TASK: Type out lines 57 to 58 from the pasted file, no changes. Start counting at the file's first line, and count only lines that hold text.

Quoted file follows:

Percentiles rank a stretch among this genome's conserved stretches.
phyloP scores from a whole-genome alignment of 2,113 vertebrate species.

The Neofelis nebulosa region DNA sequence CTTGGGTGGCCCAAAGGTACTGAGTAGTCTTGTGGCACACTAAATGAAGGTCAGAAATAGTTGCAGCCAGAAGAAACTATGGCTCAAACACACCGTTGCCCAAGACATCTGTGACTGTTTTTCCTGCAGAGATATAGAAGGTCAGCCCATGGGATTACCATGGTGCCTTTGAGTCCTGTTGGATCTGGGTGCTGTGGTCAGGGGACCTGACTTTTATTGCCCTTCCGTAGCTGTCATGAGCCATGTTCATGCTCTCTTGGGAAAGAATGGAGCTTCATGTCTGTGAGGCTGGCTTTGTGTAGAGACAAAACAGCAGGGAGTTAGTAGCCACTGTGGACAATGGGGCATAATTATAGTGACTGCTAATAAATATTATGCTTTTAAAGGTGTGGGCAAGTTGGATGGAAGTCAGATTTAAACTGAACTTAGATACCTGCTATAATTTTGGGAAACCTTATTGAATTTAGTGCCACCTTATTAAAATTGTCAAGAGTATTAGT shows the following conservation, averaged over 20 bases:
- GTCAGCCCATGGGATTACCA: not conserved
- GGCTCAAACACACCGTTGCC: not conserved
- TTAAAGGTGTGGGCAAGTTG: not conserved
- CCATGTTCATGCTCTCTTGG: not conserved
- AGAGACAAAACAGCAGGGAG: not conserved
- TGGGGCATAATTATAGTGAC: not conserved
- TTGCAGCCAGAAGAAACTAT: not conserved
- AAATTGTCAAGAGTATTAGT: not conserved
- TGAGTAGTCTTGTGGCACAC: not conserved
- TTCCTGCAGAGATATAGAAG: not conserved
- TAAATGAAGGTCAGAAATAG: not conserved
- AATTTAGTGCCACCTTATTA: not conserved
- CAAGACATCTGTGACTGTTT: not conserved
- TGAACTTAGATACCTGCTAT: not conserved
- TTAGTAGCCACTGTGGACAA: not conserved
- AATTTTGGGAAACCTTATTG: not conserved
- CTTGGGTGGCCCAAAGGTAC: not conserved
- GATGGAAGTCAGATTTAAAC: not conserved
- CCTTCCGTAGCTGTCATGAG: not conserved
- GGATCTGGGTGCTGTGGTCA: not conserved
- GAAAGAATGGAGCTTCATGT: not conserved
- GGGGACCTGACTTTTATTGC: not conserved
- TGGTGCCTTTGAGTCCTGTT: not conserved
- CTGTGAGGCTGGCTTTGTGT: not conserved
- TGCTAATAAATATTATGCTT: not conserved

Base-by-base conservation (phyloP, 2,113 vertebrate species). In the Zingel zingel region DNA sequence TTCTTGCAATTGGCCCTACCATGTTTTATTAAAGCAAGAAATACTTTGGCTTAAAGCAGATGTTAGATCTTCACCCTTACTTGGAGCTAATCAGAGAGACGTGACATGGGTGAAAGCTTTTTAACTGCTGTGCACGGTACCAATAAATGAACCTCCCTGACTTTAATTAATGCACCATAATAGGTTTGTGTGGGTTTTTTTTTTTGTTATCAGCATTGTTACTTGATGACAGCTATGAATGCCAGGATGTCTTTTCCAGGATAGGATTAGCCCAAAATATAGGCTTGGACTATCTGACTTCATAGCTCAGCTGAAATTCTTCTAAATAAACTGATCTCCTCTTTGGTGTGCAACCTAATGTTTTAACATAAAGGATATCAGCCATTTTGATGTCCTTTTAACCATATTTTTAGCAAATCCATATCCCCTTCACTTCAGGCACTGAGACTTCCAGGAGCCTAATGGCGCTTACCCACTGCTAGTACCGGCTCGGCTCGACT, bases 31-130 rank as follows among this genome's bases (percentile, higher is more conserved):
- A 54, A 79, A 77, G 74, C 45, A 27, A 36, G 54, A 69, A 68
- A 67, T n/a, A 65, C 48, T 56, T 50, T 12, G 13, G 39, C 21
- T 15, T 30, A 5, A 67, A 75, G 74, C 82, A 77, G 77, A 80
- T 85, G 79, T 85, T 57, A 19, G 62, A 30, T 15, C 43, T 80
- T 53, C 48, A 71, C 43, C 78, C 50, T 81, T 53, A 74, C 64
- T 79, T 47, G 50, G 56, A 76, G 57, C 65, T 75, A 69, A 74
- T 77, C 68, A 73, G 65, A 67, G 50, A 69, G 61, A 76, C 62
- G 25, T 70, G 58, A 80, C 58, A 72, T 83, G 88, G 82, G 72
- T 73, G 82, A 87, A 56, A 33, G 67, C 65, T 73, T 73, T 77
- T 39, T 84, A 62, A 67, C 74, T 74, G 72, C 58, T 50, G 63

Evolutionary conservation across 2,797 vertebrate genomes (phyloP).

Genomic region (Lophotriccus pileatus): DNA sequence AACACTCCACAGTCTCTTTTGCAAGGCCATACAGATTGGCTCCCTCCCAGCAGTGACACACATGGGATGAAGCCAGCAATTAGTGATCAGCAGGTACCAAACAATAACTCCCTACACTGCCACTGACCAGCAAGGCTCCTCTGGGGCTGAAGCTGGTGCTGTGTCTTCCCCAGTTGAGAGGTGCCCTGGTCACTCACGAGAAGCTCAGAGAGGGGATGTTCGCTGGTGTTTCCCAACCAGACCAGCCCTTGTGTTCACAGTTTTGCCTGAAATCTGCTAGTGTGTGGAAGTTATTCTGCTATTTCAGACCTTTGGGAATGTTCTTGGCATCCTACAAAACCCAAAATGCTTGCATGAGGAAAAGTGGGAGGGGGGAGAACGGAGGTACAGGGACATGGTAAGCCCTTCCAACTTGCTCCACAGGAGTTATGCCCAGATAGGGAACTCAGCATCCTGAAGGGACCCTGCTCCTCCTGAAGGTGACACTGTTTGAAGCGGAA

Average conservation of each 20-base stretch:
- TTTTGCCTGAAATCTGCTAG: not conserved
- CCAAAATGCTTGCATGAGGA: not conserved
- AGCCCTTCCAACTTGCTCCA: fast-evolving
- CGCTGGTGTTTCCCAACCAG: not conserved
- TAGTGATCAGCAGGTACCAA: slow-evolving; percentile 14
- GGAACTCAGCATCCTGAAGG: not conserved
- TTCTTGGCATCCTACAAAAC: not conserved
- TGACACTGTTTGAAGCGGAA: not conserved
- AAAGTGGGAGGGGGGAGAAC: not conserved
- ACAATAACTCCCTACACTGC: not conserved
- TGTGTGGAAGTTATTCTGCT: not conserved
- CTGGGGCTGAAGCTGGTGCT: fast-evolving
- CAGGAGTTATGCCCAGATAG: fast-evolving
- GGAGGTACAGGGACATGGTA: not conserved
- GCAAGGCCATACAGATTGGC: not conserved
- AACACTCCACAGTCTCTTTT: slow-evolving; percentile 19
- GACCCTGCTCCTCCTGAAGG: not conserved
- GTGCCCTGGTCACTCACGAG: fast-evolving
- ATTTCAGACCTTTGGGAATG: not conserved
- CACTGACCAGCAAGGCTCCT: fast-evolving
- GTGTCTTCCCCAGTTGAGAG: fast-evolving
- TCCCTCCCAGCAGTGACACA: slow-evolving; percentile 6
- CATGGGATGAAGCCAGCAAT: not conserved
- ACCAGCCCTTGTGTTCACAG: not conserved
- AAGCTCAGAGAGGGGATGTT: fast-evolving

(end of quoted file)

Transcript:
- GCAAGGCCATACAGATTGGC: not conserved
- AACACTCCACAGTCTCTTTT: slow-evolving; percentile 19